I hate Hilary Rosen. And I have no problem admitting that.
Actually, scratch that. I don't hate Hilary Rosen. But I do hate what she stands for.
In the last few decades, as America has become flaccid with political correctness that we've been reeducated to think that the worst thing in the world is hate. But hate can be a useful and appropriate response to stupidity and evil. And hating someone or something does not mean acting on it.
In fact I think it may be time for left and right to just admit they hate each other. That way we can stop acting shocked when the other side expresses hateful sentiments.
Conservatives have made good careers of exposing the lack of hate in certain quarters of the country -- or rather, the misuse of hate. Leftists put up websites comparing George Bush to Hitler and call his administration "the most dangerous in the history of America." Far-right activists also indulged in this kind of thing with Clinton, but were often rebuked by their own brethren.
Too often they are overwhelmed by hatred of President Obama, who is a difficult man to hate. Obama seems more like a victim, a nice guy who was casting about for an identity and had the misfortune to get conned by race hustlers and socialists.
Unlike conservatives, liberals can't abide the idea that some acts are in and of themselves intrinsically evil, in every situation, and must be met with pure hate. The murder of Matthew Shepard produced well-deserved keening and hate-fueled rage at the pure unambiguous evil of it. Yet when a Catholic social worker was murdered for questioning the homosexuality of a man, there was a grim, evasive silence in the media.
This isn't simply a game about bias or lack of emphasis. It's cowardice.
Bill O'Reilly makes a living off exposing the lack of good clean hate in America. On one memorable show, O'Reilly cornered a lawyer about her defense of a child molester and killer who had been caught red-handed. The lawyer explained that even the worst criminal is innocent until proven guilty, and that everyone deserves a defense in America. O'Reilly was shocked that she would defend such a person, but even more shocking was the lawyer's utter lack of hatred. Her tone was measured as she gingerly kept steering the conversation away from her client's crimes.
I dare say that even Christ was capable of hate -- a hatred born of righteous anger, to be sure, and directed at sin and not people, but hate nonetheless. The most obvious example is the moneychangers, but the Lord also seemed less than sanguine when he confronted Satan in the desert -- or when he promised "eternal hellfire" for sinners.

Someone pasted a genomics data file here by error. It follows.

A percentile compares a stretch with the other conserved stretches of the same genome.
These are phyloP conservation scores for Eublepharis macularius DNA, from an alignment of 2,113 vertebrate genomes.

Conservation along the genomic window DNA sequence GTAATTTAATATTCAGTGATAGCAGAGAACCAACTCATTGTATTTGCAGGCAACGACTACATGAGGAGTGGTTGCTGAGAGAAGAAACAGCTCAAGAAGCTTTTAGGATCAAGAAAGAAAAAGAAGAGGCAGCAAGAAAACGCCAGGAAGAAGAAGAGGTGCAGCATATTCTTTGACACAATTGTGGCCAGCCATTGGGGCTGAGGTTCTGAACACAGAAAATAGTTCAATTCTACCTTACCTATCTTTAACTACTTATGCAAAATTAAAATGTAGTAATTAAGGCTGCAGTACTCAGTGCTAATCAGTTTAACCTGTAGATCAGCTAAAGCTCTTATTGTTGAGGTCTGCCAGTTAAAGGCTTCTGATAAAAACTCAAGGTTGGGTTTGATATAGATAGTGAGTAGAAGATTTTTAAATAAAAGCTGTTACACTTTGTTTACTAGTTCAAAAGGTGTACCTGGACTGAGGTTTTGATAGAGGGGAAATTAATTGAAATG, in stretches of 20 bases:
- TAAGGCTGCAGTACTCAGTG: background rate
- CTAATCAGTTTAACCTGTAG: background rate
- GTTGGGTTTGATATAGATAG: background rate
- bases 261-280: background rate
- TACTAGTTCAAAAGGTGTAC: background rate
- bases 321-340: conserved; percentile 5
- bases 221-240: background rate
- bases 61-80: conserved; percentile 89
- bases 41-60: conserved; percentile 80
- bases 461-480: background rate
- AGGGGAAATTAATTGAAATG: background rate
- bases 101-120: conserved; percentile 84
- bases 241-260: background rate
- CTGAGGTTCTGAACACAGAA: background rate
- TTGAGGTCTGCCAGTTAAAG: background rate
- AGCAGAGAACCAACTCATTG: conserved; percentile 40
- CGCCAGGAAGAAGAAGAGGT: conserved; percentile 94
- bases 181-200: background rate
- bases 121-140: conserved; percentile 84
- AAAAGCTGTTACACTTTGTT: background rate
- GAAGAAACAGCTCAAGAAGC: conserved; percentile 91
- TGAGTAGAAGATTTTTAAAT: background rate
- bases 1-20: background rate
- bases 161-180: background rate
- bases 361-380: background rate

Popular culture, particularly movies, are our last unfiltered expressions of the role that hate plays not only in evil, but in fighting evil. One of the great works of literature inspired by Christ is The Lord of the Rings, and I remember reading a review that was put off by the breathtaking scene in the film adaptation when the armies of the West come face-to-face with the armies of the evil wizard Saruman. The good soldier Aragorn calls to his men, "Show them no mercy, for you shall receive none."
Aragorn's army is beaten back into a corner of the castle, and his king feels all is lost. "What can men do against such reckless hate?" he wonders.
Aragorn doesn't hesitate: "Ride out with me. Ride out and meet them."
Of course Hilary Rosen is not an orc. But she is also the kind of leftist ideologue who is genuinely dangerous. If she and the people she supports had absolute power, I am convinced that America would become a totalitarian state, with high taxes, reeducation camps (i.e. public schools) and the Catholic Church paying for abortions.
I'm sorry, but that is an agenda that is worth hating.
Probably the best primer on virtuous hate is in a long-forgotten little pamphlet from 1972. It is called "A Priest for All Seasons Masculine and Celibate," and written by Conrad W. Baars, a Catholic psychiatrist who was a consultant to the Vatican. Much of the problem in the priesthood, Baars noted, is the lack of masculinity -- a masculinity intertwined with a healthy hatred of evil. His ideas, he acknowledged, will sound "strange in times in which so many wish for love and fulfillment, and equate charity with not hurting other people's feelings. Strange in times that too many priests, in seeking to promote peace and justice, seem meek in the defense of absolute truths."
He goes on: "The idea of modern man-and a priest at that-being a fighter may seem ridiculous when those to whom the welfare of society has been entrusted imagine, as Josef Pieper says, the power of evil not so gravely dangerous that one could not ‘negotiate' or 'come to terms with it.' It seems that personal charity, brotherly love, and fortitude need to play only a subordinate role in a welfare society whose liberalistic world view -- characterized by a resolute worldliness, an earthy optimism, and a middle-class metaphysics, anxiously bent on security -- is blind to the existence of evil in the world of men, as well as in the world of spirits."
Baars then moves from this to a bracing defense of hate and anger: "The feeling of hate for the nongood is necessary to move man to oppose it effectively even when it no longer constitutes a personal threat."